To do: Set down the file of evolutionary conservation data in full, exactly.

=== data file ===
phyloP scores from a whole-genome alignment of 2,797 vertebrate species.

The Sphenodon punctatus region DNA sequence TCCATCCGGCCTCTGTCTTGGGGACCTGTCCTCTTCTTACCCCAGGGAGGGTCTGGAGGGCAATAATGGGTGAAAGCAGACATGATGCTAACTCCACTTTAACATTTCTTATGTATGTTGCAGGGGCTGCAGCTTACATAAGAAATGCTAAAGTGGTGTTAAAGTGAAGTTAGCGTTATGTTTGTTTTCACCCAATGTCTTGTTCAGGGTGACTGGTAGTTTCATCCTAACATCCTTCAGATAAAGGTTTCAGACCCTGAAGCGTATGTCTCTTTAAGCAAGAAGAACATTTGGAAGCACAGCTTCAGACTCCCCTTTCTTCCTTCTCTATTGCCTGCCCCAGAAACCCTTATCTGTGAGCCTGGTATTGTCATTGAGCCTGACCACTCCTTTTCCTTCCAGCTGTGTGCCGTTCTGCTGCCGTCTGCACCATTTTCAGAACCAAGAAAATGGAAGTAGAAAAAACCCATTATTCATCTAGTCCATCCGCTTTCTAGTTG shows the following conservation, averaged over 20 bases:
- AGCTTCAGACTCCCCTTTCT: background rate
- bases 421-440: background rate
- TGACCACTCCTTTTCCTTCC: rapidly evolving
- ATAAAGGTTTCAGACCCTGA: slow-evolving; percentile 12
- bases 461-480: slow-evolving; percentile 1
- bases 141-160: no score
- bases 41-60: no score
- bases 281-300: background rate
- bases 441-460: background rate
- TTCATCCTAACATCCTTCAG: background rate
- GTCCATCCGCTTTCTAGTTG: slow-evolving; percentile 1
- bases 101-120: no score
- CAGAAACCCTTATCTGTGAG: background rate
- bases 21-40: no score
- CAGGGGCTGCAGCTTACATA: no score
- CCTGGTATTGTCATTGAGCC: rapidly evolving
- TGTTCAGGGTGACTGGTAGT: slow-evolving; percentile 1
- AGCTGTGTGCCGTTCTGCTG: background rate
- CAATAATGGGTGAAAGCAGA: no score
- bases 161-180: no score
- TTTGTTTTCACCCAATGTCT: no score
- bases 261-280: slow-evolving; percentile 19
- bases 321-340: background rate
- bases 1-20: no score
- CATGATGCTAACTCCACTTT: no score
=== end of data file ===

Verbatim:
phyloP scores from a whole-genome alignment of 2,797 vertebrate species.

The Sphenodon punctatus region DNA sequence TCCATCCGGCCTCTGTCTTGGGGACCTGTCCTCTTCTTACCCCAGGGAGGGTCTGGAGGGCAATAATGGGTGAAAGCAGACATGATGCTAACTCCACTTTAACATTTCTTATGTATGTTGCAGGGGCTGCAGCTTACATAAGAAATGCTAAAGTGGTGTTAAAGTGAAGTTAGCGTTATGTTTGTTTTCACCCAATGTCTTGTTCAGGGTGACTGGTAGTTTCATCCTAACATCCTTCAGATAAAGGTTTCAGACCCTGAAGCGTATGTCTCTTTAAGCAAGAAGAACATTTGGAAGCACAGCTTCAGACTCCCCTTTCTTCCTTCTCTATTGCCTGCCCCAGAAACCCTTATCTGTGAGCCTGGTATTGTCATTGAGCCTGACCACTCCTTTTCCTTCCAGCTGTGTGCCGTTCTGCTGCCGTCTGCACCATTTTCAGAACCAAGAAAATGGAAGTAGAAAAAACCCATTATTCATCTAGTCCATCCGCTTTCTAGTTG shows the following conservation, averaged over 20 bases:
- AGCTTCAGACTCCCCTTTCT: background rate
- bases 421-440: background rate
- TGACCACTCCTTTTCCTTCC: rapidly evolving
- ATAAAGGTTTCAGACCCTGA: slow-evolving; percentile 12
- bases 461-480: slow-evolving; percentile 1
- bases 141-160: no score
- bases 41-60: no score
- bases 281-300: background rate
- bases 441-460: background rate
- TTCATCCTAACATCCTTCAG: background rate
- GTCCATCCGCTTTCTAGTTG: slow-evolving; percentile 1
- bases 101-120: no score
- CAGAAACCCTTATCTGTGAG: background rate
- bases 21-40: no score
- CAGGGGCTGCAGCTTACATA: no score
- CCTGGTATTGTCATTGAGCC: rapidly evolving
- TGTTCAGGGTGACTGGTAGT: slow-evolving; percentile 1
- AGCTGTGTGCCGTTCTGCTG: background rate
- CAATAATGGGTGAAAGCAGA: no score
- bases 161-180: no score
- TTTGTTTTCACCCAATGTCT: no score
- bases 261-280: slow-evolving; percentile 19
- bases 321-340: background rate
- bases 1-20: no score
- CATGATGCTAACTCCACTTT: no score